Under attack: Because we don’t vote Republican
After SD v. Wayfair, Congress should not pick winners or losers in retail business models
Some members of Congress are contemplating a sales tax bill that highly favors certain retail business models over others. That should never happen. These elected officials could benefit by adopting one of the pillars of the Hippocratic Oath: First, do no harm.
In June, the Supreme Court in South Dakota v. Wayfair, overturned more than 25 years of legal precedent cleared the way for states to require out-of-state sellers to collect in-state sales tax when selling to residents in that state.
The decision left internet retailers scrambling to implement complex and costly tax-collection software to comply with the sales tax laws of the 45 states that impose these taxes. For the most part, large retailers, have managed the transition well because they can bear those costs; however, smaller internet direct-sale retailers have not fared as well because they lack the means to bear those costs, and therefore are faced with a choice between large state fines and lawsuits or discontinuing their business altogether.
The proposed fix calls upon Congress to establish a small seller exemption, limiting the application of Wayfair only to those larger businesses, which can bear the steep implementation costs. For the most part, this makes sense; however, one form of fix under discussion makes no sense and would do serious harm to many internet and brick and mortar retailers. In fact, it could tilt the entire retail playing field towards a couple of huge marketplace platforms: eBay, Etsy and Amazon's marketplace.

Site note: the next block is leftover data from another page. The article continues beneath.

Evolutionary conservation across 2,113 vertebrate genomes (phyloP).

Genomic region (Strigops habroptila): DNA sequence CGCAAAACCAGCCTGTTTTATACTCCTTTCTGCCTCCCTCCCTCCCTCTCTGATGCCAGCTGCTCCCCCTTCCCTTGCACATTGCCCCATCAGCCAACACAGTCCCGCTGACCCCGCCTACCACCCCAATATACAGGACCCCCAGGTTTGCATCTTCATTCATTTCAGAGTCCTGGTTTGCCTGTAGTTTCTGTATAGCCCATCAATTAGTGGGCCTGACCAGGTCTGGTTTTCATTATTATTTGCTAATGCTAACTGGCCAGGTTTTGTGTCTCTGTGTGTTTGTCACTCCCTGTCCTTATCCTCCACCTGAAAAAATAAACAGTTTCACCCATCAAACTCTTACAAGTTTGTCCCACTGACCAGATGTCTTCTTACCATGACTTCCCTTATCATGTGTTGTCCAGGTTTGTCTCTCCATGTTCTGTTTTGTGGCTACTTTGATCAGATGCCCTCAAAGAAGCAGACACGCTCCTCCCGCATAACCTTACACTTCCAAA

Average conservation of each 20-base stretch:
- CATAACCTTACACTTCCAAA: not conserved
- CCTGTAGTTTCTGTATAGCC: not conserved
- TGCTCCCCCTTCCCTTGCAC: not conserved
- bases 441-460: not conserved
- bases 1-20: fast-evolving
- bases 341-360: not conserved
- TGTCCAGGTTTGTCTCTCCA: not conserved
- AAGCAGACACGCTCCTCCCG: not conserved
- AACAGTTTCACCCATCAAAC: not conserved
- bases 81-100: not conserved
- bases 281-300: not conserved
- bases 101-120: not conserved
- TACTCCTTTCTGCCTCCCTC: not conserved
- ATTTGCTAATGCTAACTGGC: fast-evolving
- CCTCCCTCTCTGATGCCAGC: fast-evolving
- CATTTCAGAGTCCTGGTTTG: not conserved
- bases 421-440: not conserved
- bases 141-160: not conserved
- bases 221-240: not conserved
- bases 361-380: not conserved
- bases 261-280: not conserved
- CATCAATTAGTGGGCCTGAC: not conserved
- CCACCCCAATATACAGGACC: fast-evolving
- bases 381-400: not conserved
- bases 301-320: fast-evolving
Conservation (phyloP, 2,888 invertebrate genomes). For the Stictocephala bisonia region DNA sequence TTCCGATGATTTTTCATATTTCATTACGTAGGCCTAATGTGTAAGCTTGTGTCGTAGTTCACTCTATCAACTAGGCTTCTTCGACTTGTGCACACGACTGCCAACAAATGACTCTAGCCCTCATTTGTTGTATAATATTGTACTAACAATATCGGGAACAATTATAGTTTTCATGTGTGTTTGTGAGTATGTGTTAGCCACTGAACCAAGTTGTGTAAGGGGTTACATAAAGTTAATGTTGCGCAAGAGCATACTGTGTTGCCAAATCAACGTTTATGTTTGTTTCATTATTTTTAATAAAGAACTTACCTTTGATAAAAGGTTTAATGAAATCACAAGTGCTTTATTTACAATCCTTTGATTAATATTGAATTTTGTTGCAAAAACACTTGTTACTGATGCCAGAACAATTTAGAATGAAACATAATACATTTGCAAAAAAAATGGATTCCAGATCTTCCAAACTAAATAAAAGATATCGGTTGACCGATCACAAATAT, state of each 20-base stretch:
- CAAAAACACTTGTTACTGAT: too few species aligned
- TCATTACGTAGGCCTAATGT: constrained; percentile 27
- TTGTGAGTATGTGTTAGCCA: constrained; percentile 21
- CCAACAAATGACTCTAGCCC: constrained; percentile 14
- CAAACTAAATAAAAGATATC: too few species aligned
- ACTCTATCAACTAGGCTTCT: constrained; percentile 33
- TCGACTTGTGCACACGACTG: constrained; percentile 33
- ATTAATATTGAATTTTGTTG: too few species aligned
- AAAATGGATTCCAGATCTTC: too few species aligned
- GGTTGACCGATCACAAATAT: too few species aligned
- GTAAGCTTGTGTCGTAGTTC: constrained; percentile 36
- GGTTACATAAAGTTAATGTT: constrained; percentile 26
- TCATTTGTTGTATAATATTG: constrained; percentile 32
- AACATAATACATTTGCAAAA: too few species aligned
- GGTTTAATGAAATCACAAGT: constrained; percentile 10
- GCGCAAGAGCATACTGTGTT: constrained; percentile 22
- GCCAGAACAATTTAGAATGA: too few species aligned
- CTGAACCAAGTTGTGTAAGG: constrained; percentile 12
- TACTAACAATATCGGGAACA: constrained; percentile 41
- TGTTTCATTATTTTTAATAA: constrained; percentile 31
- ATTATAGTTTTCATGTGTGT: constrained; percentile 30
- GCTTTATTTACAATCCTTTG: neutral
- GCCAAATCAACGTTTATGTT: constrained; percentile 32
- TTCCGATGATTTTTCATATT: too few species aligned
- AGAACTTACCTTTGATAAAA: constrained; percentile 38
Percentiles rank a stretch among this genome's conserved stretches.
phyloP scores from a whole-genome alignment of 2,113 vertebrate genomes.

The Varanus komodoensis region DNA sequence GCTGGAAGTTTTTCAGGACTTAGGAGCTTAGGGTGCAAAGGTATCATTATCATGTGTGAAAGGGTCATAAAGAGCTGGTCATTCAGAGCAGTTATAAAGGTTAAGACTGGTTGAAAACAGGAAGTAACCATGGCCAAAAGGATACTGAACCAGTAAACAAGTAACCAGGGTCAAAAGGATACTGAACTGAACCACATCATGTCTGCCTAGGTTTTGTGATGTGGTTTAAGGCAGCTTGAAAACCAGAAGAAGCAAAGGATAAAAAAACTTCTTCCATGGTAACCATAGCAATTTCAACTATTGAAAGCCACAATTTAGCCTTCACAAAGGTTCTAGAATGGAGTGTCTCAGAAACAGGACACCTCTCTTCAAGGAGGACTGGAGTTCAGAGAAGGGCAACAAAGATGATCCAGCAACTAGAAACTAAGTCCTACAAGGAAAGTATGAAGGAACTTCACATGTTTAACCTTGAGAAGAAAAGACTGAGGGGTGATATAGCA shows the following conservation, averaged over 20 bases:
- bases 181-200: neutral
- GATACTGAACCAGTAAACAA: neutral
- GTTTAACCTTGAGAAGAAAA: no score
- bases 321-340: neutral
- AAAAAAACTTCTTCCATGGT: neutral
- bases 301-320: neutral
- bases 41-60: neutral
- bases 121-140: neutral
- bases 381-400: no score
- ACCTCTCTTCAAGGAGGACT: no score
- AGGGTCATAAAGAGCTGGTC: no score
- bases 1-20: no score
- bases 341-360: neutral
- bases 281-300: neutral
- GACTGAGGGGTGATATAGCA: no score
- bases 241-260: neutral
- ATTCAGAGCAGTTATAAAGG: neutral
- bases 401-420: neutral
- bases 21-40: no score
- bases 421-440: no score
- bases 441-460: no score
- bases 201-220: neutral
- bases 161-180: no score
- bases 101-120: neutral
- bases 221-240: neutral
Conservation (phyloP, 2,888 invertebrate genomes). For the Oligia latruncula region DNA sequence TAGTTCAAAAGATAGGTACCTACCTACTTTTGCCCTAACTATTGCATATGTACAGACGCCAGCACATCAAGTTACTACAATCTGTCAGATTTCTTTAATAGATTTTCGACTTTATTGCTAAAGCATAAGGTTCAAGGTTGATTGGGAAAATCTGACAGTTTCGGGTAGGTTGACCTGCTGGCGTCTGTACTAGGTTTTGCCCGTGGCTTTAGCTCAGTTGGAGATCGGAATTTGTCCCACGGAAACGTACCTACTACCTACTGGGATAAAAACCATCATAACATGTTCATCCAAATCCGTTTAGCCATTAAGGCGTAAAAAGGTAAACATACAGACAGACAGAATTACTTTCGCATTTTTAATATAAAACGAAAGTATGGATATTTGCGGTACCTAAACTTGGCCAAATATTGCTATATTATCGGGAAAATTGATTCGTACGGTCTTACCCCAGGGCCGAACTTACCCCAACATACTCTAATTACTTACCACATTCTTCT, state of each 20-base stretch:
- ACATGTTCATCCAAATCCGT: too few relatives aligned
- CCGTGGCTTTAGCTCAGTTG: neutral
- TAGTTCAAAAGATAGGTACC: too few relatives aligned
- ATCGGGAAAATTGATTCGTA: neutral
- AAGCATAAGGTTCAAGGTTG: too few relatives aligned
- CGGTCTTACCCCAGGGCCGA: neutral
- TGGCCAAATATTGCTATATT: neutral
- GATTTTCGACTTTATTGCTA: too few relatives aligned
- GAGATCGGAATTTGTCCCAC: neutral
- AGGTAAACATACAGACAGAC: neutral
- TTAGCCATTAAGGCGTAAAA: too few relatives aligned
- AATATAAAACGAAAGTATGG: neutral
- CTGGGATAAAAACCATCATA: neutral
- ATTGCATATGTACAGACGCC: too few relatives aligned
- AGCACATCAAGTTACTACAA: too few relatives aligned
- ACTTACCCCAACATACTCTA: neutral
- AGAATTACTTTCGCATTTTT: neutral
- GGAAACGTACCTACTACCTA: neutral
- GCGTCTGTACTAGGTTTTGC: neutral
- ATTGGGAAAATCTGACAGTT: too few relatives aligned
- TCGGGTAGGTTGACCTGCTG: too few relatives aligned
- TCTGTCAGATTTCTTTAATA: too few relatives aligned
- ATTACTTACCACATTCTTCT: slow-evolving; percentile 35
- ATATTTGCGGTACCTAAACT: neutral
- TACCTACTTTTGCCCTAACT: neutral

The costs of implementation are not a problem for eBay, Etsy and Amazon. These large, marketplace platforms already have nationwide tax-collection software in place because sellers which sell on their marketplace platforms must collect taxes in their own states. So, small sellers selling on the eBay, Etsy and Amazon marketplaces do not face the same challenges as other small, direct-sellers who sell only on their own websites.
What eBay and Etsy are lobbying for is a small seller sales tax exemption for marketplace small sellers who could easily, and relatively cost-free, collect sales taxes through the eBay, Etsy and Amazon marketplaces. They want a huge marketplace advantage for their retail model. Unavoidably, such a marketplace small-seller exemption will harm retail commerce nationwide.
Competing non-marketplace online retailers would clearly be the losers, as their suppliers start migrating to the eBay, Etsy and Amazonmarketplaces to benefit from the attractant of marketplace tax-free sales. Traditional brick and mortar retailers would likewise see losses in sales owing to supplier marketplace migration. And the states would be the biggest losers of all as they are denied the uncollected state sales tax revenues they had fought so hard to win in Wayfair.
As Congress diagnoses Wayfair fixes and mends, it would do well to adopt the physician's maxim to "First, do no harm." Congress should say "No!" to marketplace platform special interests seeking the self-benefit of a special and needless exemption from compliance with this change in our national tax law.
Jonathan E. Johnson III is a member of Overstock.com's board of directors, and formerly served as president of the online retailer.